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Intl Community Should Not Ignore Increasing Human Rights Violations in Iran

There have been dozens of executions in recent days in Iran under the mullahs’ regime as a sign of the deteriorating human rights situation. On February 17, the Iranian regime hanged at least seven people, including a woman identified as Zahra Esmaili. Zahra Esmaili was the 114th woman executed during Hassan Rouhani’s tenure as the regime’s so-called “moderate President. 

Zahra Esmaili’s lawyer, Omid Moradi revealed that the regime had hung Esmaili’s dead body since she had already passed away due to a heart attack. He also claimed that at least 16 people were executed before Zahra, not 6.  

“I saw Zahra Esmaili’s death certificate today. It states cardiac arrest as the cause of death because 16 men were hanged before her eyes yesterday. Zahra’s heart stopped, and she died before she was taken to the gallows,” Omid Moradi wrote. 

Since Rouhani became the regime’s President, there have been over 4,000 executions. Rouhani and his Foreign Minister Mohammad Javad Zarif defended the regime’s human rights violations, with Zarif calling the regime “the greatest democracy” in the Middle East. 

The recent executions in Iran are not going to be the last. Amnesty International stated on February 18 that Iran’s regime is about to execute two Baluchi prisoners. 

“Death row prisoners from Iran’s Baluchi ethnic minority, Hamed Rigi and Mehran Naru’i, are at risk of execution. They have been subjected to serious human rights violations including enforced disappearance and torture and other ill-treatment to extract ‘confessions’ used to convict and sentence them to death in unfair trials,” read Amnesty’s statement.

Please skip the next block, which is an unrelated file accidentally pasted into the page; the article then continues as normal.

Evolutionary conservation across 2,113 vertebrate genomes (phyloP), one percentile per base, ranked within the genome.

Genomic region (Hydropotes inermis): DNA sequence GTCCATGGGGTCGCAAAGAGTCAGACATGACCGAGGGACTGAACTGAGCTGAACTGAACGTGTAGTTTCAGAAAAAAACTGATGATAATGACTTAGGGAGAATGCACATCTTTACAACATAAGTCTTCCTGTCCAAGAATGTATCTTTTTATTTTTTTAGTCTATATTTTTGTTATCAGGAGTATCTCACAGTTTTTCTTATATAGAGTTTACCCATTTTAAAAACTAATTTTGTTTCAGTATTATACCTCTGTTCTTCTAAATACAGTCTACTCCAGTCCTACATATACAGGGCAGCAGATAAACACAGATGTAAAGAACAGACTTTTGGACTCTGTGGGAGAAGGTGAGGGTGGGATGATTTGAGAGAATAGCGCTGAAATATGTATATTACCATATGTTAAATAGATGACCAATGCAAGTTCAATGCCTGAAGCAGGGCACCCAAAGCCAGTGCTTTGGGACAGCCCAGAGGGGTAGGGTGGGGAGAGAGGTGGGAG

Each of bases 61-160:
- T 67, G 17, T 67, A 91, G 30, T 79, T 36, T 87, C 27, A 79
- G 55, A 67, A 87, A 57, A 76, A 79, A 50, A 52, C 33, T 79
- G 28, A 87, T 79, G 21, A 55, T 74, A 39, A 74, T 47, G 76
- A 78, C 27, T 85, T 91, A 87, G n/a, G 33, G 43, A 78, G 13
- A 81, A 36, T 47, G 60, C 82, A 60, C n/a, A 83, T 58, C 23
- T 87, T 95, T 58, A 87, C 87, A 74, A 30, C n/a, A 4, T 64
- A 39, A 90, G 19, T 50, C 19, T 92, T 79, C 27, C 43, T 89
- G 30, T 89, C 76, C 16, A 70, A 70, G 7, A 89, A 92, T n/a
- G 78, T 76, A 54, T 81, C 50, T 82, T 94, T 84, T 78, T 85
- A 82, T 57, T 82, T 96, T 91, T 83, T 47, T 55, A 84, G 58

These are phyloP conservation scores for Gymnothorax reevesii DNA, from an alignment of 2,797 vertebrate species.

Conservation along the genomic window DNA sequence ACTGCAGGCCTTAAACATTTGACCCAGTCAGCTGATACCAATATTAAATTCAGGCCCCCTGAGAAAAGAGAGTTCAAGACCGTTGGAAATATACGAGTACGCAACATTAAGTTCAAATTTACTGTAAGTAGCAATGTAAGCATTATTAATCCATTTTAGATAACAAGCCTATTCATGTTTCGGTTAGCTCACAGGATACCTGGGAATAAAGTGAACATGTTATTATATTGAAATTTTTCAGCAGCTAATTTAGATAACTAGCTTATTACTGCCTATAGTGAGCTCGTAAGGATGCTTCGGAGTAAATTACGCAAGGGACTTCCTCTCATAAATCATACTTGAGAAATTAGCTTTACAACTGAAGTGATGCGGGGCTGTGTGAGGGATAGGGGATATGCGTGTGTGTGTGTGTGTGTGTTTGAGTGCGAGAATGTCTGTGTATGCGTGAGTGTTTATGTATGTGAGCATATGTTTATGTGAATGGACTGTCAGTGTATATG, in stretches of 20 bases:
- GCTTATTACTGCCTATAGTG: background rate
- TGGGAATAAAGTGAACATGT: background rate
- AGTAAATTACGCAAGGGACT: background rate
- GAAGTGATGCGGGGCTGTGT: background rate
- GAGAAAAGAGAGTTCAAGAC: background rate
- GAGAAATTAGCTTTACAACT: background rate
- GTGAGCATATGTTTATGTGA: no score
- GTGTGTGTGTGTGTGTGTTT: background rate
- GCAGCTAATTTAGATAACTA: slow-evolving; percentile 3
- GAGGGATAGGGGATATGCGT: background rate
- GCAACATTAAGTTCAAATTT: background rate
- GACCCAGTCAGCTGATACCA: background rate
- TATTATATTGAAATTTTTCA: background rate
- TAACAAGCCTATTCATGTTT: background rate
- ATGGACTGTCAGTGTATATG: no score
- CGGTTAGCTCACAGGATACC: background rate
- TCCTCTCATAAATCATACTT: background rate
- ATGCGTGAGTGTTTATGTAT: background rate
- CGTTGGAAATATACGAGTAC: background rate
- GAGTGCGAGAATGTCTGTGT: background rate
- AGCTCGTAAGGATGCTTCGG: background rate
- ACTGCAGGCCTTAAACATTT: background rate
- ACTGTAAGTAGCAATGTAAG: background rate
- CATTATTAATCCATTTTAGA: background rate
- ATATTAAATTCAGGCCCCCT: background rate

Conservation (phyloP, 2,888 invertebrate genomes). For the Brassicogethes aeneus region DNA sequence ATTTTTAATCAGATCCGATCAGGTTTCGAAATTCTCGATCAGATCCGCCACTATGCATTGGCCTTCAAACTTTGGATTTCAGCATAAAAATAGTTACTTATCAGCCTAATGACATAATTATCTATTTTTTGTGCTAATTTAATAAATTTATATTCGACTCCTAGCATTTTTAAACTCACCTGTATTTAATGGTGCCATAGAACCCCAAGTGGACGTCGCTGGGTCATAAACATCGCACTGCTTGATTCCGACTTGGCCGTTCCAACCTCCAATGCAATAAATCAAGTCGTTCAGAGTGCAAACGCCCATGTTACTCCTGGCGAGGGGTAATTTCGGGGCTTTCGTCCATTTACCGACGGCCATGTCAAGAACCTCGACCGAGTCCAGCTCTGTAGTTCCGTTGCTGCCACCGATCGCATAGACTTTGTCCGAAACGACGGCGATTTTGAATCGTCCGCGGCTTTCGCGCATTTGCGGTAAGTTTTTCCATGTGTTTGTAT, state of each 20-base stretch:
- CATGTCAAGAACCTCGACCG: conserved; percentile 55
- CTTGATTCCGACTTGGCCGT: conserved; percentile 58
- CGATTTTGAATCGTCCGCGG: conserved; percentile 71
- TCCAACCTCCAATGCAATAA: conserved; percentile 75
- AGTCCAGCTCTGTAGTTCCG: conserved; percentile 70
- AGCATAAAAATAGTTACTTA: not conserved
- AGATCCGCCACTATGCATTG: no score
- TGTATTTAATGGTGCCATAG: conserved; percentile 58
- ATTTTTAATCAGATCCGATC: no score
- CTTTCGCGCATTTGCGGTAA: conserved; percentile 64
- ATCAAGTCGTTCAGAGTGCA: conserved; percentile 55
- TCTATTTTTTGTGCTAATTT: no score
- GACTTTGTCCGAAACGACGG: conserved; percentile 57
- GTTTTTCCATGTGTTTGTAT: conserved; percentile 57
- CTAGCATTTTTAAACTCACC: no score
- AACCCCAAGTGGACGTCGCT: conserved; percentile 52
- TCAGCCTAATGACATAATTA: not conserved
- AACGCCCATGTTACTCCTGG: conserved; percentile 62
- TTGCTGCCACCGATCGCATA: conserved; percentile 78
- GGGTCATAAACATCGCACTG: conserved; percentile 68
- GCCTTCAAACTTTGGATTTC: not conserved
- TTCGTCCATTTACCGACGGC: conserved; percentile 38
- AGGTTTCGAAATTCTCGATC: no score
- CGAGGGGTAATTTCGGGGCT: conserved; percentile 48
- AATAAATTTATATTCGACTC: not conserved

Violation of Human Rights in Iran

Amnesty also highlighted that since mid-December 2020, the Iranian regime has “executed 18 Baluchi men.” 

The regime’s gross human rights violations are not limited to executions. 

On February 17, Amnesty reported that prison authorities had flogged Hadi Rostami, an inmate at Urmia prison in West Azerbaijan province, who was sentenced to finger amputation because he had attempted suicide. 

Amnesty called this action “the cruelty of Iran’s seriously flawed justice.” The cruelty of the Iranian regime’s Judiciary is not a surprise, when its Chief Justice, Ebrahim Raisi, is one of the main perpetrators of the 1988 massacre of over 30,000 political prisoners. 

In a letter made public in December, seven United Nations human rights experts underlined that the 1988 massacre “may amount to crimes against humanity.” They also noted that “to date, no official in Iran has been brought to justice, and many of the officials involved continue to hold positions of power including in key judicial, prosecutorial and government bodies responsible for ensuring the victims receive justice.” 

UN experts call for investigation of 1988 Massacre in Iran - December 2020

The letter criticized the international community’s failure to act in response to the 1988 massacre, which had a “devastating impact on the survivors and families as well as on the general situation of human rights in Iran.”